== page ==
Having dealt with the demons that almost broke up the band during the production of their last record, ‘Sinner’s Never Sleep’, You Me at Six has released ‘Cavalier Youth’, putting any last doubts about their ability to work together to bed. In fact, the band has never written music more in-sync than what they produced for their newest work.
It’s safe to say that this album is by no means anything new or unexpected from the band, rather it’s a different example of the same sound You Me at Six has always created. We still get the catchy pop songs and the ol’ head-banger here and there, but none of the tracks really jump out at you, although they should considering it is the bands 4th studio album to date. Some may say “don’t fix it if it ain’t broke”, and to those people I’d say “screw that”.
To say there is nothing new on the record is unfair. There are certainly aspects of the songs that are different from previous works, such as a new recording style for lead vocalist Josh Franceschi (which makes his voice stronger than ever), and a much cleaner sound to the guitar riffs (something which would often overpower earlier tracks). But despite these small improvements, the albums doesn’t set the band up for a new chapter. We don’t know how much the band has grown since their issues in 2011, as not one song seems to mention it. I could be wrong about that, but half of the words Franceschi says took at least 3 listens to decipher (curse his weird British accent).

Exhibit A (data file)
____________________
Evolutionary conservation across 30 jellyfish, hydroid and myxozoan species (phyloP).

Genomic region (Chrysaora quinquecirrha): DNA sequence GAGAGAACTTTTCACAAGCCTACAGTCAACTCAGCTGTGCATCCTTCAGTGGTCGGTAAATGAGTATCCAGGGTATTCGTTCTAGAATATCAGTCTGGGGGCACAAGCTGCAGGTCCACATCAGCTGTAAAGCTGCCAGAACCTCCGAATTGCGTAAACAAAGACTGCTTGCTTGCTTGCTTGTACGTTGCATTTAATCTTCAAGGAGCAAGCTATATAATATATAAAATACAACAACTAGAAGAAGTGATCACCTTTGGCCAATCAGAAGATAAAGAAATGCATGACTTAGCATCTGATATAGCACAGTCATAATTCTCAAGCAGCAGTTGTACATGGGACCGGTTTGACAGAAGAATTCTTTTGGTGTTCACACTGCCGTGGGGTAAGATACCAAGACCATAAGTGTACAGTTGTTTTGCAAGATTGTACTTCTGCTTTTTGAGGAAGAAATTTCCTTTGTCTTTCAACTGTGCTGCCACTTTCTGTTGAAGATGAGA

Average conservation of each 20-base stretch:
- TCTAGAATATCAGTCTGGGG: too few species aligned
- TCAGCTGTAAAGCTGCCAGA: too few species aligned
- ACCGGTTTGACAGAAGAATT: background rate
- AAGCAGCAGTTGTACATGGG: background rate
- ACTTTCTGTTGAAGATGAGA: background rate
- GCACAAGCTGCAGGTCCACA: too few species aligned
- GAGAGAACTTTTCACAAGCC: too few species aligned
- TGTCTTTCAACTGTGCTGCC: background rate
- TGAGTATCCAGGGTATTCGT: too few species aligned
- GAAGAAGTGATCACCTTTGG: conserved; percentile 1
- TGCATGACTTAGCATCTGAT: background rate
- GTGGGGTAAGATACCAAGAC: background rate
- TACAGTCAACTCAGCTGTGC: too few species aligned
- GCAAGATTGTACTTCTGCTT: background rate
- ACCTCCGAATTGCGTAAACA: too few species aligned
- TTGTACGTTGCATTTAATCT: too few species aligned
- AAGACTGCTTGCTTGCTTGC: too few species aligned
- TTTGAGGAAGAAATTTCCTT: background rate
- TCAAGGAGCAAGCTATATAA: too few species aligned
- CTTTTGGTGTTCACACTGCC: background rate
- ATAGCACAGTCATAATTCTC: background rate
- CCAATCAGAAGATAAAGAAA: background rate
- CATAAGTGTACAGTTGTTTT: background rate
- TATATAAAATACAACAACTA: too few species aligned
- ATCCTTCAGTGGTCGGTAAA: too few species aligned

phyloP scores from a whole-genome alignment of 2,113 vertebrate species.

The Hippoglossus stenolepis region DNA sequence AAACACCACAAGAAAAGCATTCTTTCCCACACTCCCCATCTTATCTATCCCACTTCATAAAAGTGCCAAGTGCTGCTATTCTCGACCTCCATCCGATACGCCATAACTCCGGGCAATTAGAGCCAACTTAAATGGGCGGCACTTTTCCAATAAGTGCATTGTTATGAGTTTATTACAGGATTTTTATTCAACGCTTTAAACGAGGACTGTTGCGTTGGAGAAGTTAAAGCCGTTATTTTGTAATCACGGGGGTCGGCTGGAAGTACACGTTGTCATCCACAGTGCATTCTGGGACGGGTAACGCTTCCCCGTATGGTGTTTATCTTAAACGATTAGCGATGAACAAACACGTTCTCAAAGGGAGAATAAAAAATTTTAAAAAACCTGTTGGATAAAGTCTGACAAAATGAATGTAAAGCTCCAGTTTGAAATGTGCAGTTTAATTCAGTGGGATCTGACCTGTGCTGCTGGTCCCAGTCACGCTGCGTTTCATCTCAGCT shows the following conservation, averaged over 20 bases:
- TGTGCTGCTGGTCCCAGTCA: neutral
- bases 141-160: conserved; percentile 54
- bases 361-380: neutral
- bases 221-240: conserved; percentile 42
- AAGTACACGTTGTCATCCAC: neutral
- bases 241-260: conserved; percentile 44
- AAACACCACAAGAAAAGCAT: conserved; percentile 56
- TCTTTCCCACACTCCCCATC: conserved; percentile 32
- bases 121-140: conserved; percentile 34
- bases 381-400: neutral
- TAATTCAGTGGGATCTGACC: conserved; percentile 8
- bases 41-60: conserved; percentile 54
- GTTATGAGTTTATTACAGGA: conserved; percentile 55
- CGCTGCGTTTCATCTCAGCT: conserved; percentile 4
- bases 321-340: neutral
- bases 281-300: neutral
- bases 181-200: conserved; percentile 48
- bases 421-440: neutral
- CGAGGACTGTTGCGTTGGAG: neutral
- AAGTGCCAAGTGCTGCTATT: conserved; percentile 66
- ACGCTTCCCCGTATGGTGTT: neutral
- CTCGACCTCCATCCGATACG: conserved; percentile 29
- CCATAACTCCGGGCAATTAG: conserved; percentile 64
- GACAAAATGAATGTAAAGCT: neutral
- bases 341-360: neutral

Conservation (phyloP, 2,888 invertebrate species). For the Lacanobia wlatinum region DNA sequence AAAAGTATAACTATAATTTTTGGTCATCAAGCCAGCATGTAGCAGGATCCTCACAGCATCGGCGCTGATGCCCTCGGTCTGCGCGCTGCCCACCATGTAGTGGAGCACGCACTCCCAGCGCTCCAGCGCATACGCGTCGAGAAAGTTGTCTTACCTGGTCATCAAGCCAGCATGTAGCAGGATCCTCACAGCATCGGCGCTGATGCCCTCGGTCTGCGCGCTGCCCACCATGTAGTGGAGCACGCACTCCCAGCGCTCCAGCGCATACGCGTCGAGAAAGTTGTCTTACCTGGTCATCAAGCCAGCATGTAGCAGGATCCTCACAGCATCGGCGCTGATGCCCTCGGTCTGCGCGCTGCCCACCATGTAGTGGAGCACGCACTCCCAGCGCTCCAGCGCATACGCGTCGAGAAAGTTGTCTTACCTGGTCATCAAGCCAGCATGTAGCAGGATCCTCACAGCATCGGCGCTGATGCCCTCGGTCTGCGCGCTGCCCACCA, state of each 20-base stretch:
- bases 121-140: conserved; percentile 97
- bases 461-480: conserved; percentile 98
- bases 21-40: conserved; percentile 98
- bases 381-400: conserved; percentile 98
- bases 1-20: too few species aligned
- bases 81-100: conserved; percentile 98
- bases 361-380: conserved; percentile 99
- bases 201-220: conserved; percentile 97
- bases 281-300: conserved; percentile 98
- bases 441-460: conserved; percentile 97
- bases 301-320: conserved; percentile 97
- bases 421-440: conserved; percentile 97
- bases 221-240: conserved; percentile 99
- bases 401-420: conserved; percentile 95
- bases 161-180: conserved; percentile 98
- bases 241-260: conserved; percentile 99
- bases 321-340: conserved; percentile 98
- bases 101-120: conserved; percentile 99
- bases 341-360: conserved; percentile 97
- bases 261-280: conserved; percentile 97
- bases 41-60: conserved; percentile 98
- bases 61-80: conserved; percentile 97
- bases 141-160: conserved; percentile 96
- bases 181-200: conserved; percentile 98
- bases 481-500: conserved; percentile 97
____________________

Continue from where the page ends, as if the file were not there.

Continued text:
There are some stand out tracks, like the album opener ‘Too Young to Feel This Old’, which is as clean and crisp as the band has ever sounded, and ‘Fresh Start Fever’, which has a classic riff-driven You Me at Six ‘angry-track’ feel. However, despite a strong start, the band can’t sustain their best, and the tracks become hit-and-miss, something all too prevalent in You Me at Six’s discography. ‘Hope for the Best’ is boring and predictable, and ‘Be Who You Are’ is way too short. I was expecting another ‘Always Attract’ or ‘Fireworks’, but then it suddenly fades out and you’re left with nothing but disappointment.
I’ve made the album sound a lot worse than it is, so hopefully when you listen to it you’re pleasantly surprised. When I pressed play on the album for the first time I just wanted 12 consistent, powerful, and catchy You Me at Six tracks, something which none of their albums have yet achieved, this album included.
Still, though it has its flaws, ‘Cavalier Youth’ is another enjoyable album to add to my car CD collection, and I’m sure you’ll see me driving by singing “we’re not young anymore, what are you so scared of?” to everyone with their car windows open, regardless of whether they want to hear me or not.